The present world war has given great impetus to the game of Chess. In the prison camps, in the field hospitals, in the training camps and even in the trenches Chess has become a favorite occupation in hours of leisure, not only because it offers a most fascinating pastime, but mainly because it serves beyond any doubt to develop what is now the most interesting study for every soldier—the grasp of the principles underlying military strategy and the ability to conceive and to carry out military operations on a large scale.
Frederick the Great, Napoleon and Moltke, the great scientists of war, had a decided liking for the game of Chess and owed to it many an inspiration which helped them in laying out their military plans. Indeed, no other game exists which offers such complete analogies to war.
Two armies oppose each other on the Chess board, composed of different units which may well be compared with infantry, cavalry and artillery.
The success of the operations on the board, which represents the battlefield, does not depend upon any element of chance, but solely upon the ingenuity and the skill of the players who are the commanders-in-chief of the forces.
Although a Chess game differs from a battle in that the material strength of the opponents is equal, the order of events is the same in Chess as in war. The troops are first mobilized and made ready for action with utmost speed, then important positions are occupied which give the troops freedom of action and insure safe lines of retreat and, finally, when the formation of the enemy is known, the strategic plan is made which the generals try to carry out by means of different tactical maneuvers.
Considering this similarity of Chess and war it is not surprising that Chess has gained greatly in popularity among all those whose work or thought is more than superficially influenced by the present war.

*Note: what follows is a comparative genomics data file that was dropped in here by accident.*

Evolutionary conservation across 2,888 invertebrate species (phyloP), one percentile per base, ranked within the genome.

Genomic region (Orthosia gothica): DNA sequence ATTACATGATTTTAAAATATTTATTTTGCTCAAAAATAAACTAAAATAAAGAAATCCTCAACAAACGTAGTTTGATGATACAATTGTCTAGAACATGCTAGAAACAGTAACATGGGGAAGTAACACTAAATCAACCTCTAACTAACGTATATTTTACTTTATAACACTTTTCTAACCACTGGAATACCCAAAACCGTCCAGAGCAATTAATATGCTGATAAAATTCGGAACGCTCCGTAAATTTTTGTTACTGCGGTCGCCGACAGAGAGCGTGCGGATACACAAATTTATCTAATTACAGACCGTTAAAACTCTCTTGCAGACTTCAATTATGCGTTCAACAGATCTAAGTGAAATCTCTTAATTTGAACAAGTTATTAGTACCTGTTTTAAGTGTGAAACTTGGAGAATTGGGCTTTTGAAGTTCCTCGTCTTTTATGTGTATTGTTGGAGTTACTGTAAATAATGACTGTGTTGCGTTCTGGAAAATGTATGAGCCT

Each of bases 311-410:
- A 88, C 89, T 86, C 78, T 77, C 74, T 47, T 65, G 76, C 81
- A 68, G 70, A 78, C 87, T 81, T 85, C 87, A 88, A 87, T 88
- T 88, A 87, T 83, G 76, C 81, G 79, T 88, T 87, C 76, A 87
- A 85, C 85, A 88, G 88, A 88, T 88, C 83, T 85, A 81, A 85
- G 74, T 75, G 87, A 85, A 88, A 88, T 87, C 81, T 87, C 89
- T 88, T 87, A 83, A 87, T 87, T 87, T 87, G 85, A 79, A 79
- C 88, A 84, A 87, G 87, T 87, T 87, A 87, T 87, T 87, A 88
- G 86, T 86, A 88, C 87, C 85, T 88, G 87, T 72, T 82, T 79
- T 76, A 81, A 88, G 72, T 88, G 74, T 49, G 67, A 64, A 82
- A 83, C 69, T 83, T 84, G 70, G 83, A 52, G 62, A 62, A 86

No special inducement, however, would be necessary to learn the game, were it more generally known that great advantage is to be derived from the study of Chess, quite apart from the cultivation of strategic ability.
The faculty which is developed by playing Chess is useful wherever logical thinking and concentration are needed, and it cannot be denied that these qualities are most desirable in the every day struggle in which mental work has so largely superseded manual labor.
The thoughtful playing of the game not only cultivates the logical quality and imaginative power of the mind but also tends to develop strength of character. It teaches us not to be hasty in our decisions, but to exercise foresight at all times as we must abide by all consequences of our actions. Moreover, we learn from it circumspection which causes us to survey the whole scene of action and does not allow us to lose ourselves in detail; we also learn not to be discouraged by reverses in our affairs but to hold out and always search for fresh resources.
Thus, Chess serves a good purpose for young and old. The boy will find it a fascinating pastime and, unconsciously sharpening his wits in playing the game, will acquire a fine preparation for his calling in life, no matter what it may be....